06 April 2010

Away Chances, Away Goals

17 away league games, 14 goals. That's abysmal. And it's led to a record of four wins, five draws, and eight losses away from Anfield. I've prattled on about the multiple causes of Liverpool's season-long misfortune, and there are multiple, but at the end of the season, the away form might be the most glaring.

I still believe that many of this season's problems can't be pinned solely on Benitez, but you can't help but start with the manager on this one. Liverpool only lost two games on the road last season, picking up 43 points in the process, and three the season before. The team scored 36 in the league away from Anfield in the previous campaign. And it's usually the tactics that result in such a vast discrepancy.

Yet from memories alone, I'm not inclined to single out a lack of ambition in attack. Sure, Liverpool were conservative in trips to Wolves and City and patently awful against the likes Pompey and Wigan. But I also remember early season losses to Spurs and Fulham, as well as the narrow wins over Bolton and West Ham (where Liverpool had to score three to win). Liverpool tried the more attacking mindset at the start of the season, trying to build on the form they ended the previous season with. And as we saw, it didn't work because of an unsettled and sloppy defense (especially on set plays) and the absence of Alonso, among other variables.

Reverting to stereotype, Liverpool have lost and drawn some dreadful away games, most glaringly the aforementioned Pompey, Wigan, City, and Wolves matches. But they've also picked up victories at Villa and Everton using similarly cagey tactics. The cliché 'sometimes it works, sometimes it doesn't' holds true for every team and manager. After six years with Benitez, we should at least be used to the ride, the good and the bad. It's brought victories over the likes of United, Barca and Real Madrid, and losses to the likes of Middlesbrough, Portsmouth and Wigan.

I guess this is a good place for some relevant statistics from previous seasons. Beware, this gets numbers-heavy even for me from here.

Away goals per game
'09-10: 0.824 (14 through 17)
'08-09: 1.895 (36)
'07-08: 1.263 (24)
'06-07: 0.947 (18)
'05-06: 1.316 (25)
'04-05: 1.105 (21)

Away record/League Position
'09-10: 4 wins, 5 draws, 8 losses (?)
'08-09: 13 wins, 4 draws, 2 losses (2nd)
'07-08: 9 wins, 7 draws, 3 losses (4th)
'06-07: 6 wins, 4 draws, 9 losses (3rd)
'05-06: 10 wins, 4 draws, 5 losses (3rd)
'04-05: 5 wins, 3 draws, 11 losses (5th)

So far, it's been the worst of Rafa's six seasons. And if Liverpool don't beat both Burnley and Hull – the 18th and 19th-placed teams – while scoring at least four, it'll end as the worst.

The away form, in both goals and overall record, looks most like '06-07. Liverpool finished with 68 points that season, which is what they'll get this year if they manage four wins and a draw over the next five games. The difference, obviously, is in the strength of the league. Arsenal, City, Tottenham, and Villa have all improved that much in the last three years.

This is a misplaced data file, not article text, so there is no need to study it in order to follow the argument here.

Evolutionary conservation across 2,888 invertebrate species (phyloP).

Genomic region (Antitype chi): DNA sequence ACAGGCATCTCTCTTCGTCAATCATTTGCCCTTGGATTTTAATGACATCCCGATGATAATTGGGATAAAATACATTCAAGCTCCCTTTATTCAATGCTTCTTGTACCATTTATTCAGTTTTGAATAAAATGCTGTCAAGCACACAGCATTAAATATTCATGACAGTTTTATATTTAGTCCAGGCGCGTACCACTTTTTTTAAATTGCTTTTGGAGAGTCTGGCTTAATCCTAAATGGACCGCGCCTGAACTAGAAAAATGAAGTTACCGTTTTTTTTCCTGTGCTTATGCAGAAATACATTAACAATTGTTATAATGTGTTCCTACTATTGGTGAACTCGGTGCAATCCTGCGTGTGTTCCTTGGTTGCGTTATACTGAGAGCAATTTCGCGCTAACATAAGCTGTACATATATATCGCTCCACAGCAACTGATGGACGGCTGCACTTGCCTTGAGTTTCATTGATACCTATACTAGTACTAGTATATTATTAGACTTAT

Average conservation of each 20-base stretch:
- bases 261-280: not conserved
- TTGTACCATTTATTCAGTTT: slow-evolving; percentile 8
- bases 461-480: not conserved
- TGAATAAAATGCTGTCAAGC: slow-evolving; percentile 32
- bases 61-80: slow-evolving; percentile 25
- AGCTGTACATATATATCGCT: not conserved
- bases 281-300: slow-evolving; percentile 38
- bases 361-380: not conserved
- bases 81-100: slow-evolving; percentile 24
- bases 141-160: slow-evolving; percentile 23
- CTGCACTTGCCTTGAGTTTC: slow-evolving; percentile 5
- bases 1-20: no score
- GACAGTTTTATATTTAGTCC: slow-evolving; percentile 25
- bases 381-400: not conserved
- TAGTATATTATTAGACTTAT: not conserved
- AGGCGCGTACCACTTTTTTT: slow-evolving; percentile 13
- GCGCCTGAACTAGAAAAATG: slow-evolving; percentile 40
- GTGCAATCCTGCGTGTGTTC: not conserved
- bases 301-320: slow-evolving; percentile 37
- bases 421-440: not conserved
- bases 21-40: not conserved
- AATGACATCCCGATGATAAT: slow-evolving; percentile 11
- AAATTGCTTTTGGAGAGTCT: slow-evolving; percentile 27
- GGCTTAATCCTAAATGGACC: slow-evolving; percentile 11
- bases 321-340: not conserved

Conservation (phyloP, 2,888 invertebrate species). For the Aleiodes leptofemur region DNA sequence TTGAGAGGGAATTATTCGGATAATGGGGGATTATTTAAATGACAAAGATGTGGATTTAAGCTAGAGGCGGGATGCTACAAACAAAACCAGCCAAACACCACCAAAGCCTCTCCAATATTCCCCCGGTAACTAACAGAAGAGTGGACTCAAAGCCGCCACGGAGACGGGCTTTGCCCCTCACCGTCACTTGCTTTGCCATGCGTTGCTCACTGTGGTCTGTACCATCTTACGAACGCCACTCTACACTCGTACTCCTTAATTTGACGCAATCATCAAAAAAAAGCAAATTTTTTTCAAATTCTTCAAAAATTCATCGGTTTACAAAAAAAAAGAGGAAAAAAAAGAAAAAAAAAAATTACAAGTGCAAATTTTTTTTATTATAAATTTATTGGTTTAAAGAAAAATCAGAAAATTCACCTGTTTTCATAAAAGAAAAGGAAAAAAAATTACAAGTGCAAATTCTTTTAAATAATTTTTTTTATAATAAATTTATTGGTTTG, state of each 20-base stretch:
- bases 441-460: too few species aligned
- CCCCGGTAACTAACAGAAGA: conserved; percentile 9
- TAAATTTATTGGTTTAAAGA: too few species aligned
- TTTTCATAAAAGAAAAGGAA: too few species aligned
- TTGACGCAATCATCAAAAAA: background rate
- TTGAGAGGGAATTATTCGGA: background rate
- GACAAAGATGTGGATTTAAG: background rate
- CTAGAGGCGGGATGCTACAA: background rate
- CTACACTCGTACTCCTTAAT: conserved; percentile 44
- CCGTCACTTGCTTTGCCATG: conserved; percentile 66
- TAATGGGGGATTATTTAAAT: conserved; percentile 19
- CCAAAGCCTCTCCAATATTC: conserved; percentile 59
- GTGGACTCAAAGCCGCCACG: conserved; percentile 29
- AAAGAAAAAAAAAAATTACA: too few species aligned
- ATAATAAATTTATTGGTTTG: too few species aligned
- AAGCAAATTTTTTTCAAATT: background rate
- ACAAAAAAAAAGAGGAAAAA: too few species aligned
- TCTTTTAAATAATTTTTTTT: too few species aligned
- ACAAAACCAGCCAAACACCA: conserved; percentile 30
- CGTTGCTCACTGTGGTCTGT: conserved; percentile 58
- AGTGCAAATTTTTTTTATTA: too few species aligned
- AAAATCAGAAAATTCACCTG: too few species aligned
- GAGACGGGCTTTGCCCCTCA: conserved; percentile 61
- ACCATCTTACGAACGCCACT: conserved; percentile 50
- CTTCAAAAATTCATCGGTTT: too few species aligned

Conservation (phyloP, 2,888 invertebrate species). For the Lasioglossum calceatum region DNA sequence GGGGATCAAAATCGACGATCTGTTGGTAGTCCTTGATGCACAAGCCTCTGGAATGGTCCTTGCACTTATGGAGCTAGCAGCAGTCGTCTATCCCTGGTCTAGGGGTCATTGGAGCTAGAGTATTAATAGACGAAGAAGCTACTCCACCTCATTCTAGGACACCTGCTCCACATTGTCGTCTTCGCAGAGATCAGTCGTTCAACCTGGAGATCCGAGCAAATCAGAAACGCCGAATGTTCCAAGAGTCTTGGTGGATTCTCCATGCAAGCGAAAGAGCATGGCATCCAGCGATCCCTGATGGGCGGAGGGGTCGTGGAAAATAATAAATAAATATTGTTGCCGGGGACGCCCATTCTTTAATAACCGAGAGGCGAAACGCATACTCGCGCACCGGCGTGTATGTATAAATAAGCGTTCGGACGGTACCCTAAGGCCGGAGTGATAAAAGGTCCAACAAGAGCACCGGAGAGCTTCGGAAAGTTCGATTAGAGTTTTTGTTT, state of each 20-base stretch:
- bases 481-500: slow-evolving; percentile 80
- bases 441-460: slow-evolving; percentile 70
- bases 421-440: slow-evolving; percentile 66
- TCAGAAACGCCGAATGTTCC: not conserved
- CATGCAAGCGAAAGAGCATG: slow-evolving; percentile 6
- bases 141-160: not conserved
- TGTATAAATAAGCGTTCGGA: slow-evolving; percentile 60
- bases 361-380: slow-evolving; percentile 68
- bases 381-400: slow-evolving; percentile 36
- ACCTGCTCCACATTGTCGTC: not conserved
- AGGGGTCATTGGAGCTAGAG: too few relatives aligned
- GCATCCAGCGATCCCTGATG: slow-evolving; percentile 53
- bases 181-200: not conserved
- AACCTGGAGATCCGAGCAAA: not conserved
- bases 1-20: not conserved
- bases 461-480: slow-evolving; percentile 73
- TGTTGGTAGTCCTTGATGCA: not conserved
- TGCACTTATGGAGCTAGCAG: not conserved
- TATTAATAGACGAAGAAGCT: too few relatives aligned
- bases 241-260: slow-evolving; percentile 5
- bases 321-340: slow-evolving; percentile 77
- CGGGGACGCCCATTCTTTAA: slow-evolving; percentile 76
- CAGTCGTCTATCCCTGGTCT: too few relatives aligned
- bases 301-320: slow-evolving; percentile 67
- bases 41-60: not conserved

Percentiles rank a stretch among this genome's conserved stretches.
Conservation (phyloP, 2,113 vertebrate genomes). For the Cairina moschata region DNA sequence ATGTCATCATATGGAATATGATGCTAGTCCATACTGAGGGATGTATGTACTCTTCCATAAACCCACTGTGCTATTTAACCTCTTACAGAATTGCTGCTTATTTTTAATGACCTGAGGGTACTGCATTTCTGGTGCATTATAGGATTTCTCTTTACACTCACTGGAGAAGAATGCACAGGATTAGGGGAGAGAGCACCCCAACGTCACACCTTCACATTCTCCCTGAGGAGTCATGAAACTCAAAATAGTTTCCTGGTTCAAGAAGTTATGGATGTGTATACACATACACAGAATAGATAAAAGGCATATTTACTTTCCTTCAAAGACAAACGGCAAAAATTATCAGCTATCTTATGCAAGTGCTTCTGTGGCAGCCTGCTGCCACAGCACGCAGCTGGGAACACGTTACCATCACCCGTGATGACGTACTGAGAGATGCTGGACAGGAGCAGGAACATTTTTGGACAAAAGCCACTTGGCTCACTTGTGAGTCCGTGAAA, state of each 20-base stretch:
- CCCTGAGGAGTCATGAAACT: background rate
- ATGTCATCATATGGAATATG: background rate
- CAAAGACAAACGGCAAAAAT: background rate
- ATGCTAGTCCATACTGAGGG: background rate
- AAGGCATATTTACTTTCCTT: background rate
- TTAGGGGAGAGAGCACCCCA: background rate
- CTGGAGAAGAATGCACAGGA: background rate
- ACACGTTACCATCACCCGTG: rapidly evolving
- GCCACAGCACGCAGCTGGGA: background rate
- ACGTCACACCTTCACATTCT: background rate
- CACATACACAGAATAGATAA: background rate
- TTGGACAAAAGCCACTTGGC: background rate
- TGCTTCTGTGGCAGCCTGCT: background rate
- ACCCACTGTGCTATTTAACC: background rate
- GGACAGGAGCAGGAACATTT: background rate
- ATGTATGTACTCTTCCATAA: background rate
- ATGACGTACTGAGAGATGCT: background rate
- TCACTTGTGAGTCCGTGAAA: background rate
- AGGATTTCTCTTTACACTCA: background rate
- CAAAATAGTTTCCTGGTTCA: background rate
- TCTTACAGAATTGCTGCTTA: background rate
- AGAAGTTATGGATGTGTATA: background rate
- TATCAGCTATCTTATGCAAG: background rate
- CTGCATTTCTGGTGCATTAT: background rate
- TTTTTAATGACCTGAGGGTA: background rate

Delving deeper into it, over the course of this season, Liverpool's averaged 13 shots per away match compared to 20 per home game. Which is pretty much the same as '06-07: 13 per away match and 19 at Anfield. The discrepancy's only egregious when counting shots on target: just less than three per game away compared to seven at home. In '06-07, Liverpool averaged 6.5 shots on target per away match, more than twice as many as this season, and 8.5 at home.

To add more numbers to the pile, let's look at it in how many shots and shots on target it takes to score.

'09-10:
• 15.99 shots per away goal
• 3.5 shots on target per away goal
• 6.0 shots per home goal (3.375 goals/game)
• 2.15 shots on target per home goal

'06-07:
• 13.84 shots per away goal
• 6.94 shots on target per away goal
• 5.9 shots per home goal (3.167 goals/game)
• 2.67 shots on target per home goal

Liverpool found it far easier to score, and about at the same rate, at home in both seasons. No surprise. Every team's better at home. Even this season, Fortress Anfield has made a difference.

Only one of those four stats stands out: the number of shots on target it took to score away from Anfield. In '06-07, Liverpool scored once for every seven shots on target. It's exactly half that this year. With that sort of efficiency, Liverpool should have no trouble tallying goals. If only they could get shots on target.

Otherwise, the number of shots and goals per game, whether home or away, as well as Liverpool's away record, is similar in both seasons. Fewer shots on target but a similar number of shots in total usually means more shots from distance.

Remember, Liverpool didn't adopt the 4-3-2-1 consistently until last season. Liverpool almost always lined up 4-4-2 in '06-07, even away from Anfield, with some combination of Crouch, Kuyt, Bellamy, and Fowler up top. Gerrard, Sissoko, Alonso, and later Mascherano played in central midfield, with Gerrard sometimes shifting out right (usually in the "big" away games).

Tactics and formation only go so far. Liverpool weren't good enough this season or in '06-07, and Benitez probably should have been bolder in both. But similar numbers of shots and goals despite the difference in formation suggests it has more to do with to the players. They're getting shots. They're just not going in. And the ones that actually hit the target are beating the keepers, suggesting that the close range shots are working; that Torres is doing his job.